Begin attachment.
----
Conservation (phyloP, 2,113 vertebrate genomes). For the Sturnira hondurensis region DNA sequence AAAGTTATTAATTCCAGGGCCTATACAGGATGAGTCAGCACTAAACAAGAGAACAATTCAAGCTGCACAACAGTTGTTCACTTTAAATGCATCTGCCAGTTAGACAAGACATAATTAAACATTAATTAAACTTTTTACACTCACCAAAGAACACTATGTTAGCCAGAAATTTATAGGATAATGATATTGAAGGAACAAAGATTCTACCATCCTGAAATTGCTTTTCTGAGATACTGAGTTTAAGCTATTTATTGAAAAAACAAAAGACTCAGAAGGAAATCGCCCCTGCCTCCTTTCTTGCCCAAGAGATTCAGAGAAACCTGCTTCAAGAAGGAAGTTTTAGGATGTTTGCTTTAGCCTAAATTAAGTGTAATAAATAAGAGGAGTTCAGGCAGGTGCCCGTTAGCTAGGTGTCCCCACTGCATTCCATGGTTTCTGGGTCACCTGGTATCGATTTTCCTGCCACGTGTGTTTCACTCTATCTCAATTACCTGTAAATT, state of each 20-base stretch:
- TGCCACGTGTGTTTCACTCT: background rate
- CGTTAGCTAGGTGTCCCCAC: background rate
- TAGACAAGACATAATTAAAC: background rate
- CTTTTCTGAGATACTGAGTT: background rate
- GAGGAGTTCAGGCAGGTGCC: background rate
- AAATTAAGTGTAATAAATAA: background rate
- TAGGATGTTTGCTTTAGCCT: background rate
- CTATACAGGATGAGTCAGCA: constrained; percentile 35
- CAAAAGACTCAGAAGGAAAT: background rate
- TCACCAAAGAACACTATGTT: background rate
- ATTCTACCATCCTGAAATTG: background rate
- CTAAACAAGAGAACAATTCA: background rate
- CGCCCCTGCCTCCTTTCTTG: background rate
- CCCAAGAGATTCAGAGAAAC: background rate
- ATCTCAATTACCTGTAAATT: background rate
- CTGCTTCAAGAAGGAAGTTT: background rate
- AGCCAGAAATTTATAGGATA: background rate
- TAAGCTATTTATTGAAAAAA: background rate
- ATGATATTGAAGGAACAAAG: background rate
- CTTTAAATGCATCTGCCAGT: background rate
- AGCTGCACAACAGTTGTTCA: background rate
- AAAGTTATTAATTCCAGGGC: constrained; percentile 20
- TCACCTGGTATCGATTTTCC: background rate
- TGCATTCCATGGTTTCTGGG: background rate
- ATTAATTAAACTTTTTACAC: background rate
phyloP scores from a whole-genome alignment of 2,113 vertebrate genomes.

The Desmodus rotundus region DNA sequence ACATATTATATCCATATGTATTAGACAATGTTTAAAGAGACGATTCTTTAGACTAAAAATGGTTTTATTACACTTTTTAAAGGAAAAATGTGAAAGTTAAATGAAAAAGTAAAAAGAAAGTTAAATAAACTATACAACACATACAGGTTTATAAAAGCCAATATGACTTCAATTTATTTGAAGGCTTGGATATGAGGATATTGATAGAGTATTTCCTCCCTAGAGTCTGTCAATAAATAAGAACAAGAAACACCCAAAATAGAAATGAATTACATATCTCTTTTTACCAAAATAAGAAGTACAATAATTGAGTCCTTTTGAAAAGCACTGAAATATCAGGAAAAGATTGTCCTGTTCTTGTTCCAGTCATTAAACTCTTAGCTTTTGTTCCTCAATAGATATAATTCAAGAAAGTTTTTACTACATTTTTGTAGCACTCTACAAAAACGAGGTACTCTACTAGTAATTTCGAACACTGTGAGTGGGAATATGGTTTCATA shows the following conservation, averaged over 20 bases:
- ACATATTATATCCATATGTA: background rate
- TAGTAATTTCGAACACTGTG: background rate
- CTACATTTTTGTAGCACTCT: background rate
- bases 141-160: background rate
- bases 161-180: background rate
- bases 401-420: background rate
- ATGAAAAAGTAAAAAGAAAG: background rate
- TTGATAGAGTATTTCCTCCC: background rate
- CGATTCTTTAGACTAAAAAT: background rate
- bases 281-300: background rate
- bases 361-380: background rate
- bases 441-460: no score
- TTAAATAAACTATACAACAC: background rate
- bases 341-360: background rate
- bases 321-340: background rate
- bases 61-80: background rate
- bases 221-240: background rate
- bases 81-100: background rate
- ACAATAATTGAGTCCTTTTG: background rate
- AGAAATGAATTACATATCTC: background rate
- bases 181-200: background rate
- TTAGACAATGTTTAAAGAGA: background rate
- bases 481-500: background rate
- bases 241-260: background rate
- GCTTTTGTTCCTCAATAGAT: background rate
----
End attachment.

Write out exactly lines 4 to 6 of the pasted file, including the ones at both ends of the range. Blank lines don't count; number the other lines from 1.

- TAGACAAGACATAATTAAAC: background rate
- CTTTTCTGAGATACTGAGTT: background rate
- GAGGAGTTCAGGCAGGTGCC: background rate